These impactful design techniques keep your CPG pet food branding relevant without major change.
There comes a time when your CPG pet food brand is ready for a packaging design refresh. Meeting the ever-changing expectations of consumers can feel like a race against time. When I worked on P&G brands like Always and Tampax, we were in a constant state of “evolving” the design to communicate strides in innovation, increased performance, and feeling on-trend and relevant. The range of our efforts scaled from year to year, sometimes only making micro-changes to reflect updated technology or beneficial claims. Other times, we were undergoing full-blown brand restages.
While too much change is jarring, change is inevitable regardless. There are subtle ways to refresh your design that can have a big impact.
Your design should maintain a balance of classic, common consumer cues that function timelessly in CPG packaging.
- Lead with the brand. Across nearly every category in CPG package design, category leaders prioritize identity over all other communication. It conveys pride, which translates to trust in the consumer’s eyes. Many food brands are tempted to lead with product or benefit (ex: RAW KIBBLE). This is a missed opportunity because you are not creating a direct link between the category (or statement of identity) to the brand name (think Band-Aid for Adhesive Bandages). What’s more, when your system prioritizes something other than identity (form, flavor, benefit) and that varies per SKU, it’s nearly impossible to create solid brand blocking at shelf.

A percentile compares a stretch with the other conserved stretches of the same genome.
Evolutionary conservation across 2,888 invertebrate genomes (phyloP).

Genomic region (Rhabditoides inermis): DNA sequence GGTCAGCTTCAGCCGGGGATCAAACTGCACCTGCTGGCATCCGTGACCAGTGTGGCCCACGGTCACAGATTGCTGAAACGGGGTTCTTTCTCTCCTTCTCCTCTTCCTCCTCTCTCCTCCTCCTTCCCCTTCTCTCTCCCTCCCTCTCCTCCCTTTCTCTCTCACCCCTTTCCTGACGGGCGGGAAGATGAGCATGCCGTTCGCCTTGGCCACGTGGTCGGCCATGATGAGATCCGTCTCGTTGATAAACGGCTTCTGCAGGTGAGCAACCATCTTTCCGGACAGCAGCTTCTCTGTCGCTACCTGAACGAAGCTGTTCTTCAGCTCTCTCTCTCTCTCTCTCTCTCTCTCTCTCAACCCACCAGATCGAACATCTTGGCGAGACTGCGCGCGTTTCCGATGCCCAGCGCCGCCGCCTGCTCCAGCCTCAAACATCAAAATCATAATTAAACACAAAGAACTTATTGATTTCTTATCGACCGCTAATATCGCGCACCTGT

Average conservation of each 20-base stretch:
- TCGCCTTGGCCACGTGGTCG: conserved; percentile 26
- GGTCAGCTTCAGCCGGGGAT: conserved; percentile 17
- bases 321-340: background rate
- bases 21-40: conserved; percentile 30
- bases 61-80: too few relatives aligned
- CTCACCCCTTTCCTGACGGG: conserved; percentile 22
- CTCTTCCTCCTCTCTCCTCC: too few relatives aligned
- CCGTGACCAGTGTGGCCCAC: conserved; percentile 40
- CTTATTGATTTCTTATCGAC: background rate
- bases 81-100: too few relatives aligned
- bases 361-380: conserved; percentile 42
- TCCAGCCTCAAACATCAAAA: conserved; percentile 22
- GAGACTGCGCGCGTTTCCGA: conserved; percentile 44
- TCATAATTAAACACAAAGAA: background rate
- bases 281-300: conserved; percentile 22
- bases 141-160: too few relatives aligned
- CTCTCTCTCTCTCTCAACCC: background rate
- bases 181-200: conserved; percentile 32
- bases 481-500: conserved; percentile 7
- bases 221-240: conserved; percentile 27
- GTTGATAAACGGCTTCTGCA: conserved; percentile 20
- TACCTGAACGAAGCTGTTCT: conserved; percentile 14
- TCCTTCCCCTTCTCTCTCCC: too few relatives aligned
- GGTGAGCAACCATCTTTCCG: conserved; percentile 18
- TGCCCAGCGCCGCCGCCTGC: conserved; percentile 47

- Simplify and amplify. There is a lot to say in a very small space: form, flavor, texture, pet size, treat duration, health benefit, allergen-friendly, ingredients, lifestage, etc. But when multiple people are shouting at the same volume, you can’t understand a thing. If not structured properly, each element can fight with each other, resulting is major confusion. A clear-cut system that is easy to follow and adaptable for additional offerings is key. If not information the consumer needs to know immediately, it doesn’t belong on the front of the pack. More importantly, deciding what is most important to least should determine how the communication is structured.
- Modernization. Like all things in art, there are trends and stylistic choices that help a brand feel relevant–it’s also the reason you will eventually need to refresh your package design. Your design should maintain a balance of classic, common consumer cues that function timelessly in CPG packaging with a mix of on-trend, relevant attributes as well. Careful of being overly trendy, though, because a 6-month lead time from design to production can break a package system if it’s not thoughtful. Something as simple as removing the glow behind the identity can make a brand go from feeling dated and untrustworthy to clean and modern.
- Imagery. Similarly, food or even lifestyle photography can completely shift quality perceptions. From hard studio lighting (which can feel more modern, on-trend) to textured backgrounds (wood grain is dated, tiles are in!), shifting your photography styling or showcasing pet interaction with the product can strongly elevate your brand presence at-shelf.
Before undergoing any branding or packaging design refresh, I strongly encourage all of my clients to conduct a brand equity study to determine which of these (and other) opportunities will make the most impact in gaining market share without alienating current consumers. Once you have determined the scale of your transformation, look to these cues for improved performance. They may sound like small changes, but they will have huge results.
Color can play a major role in pet food packaging. To learn more, check out this article.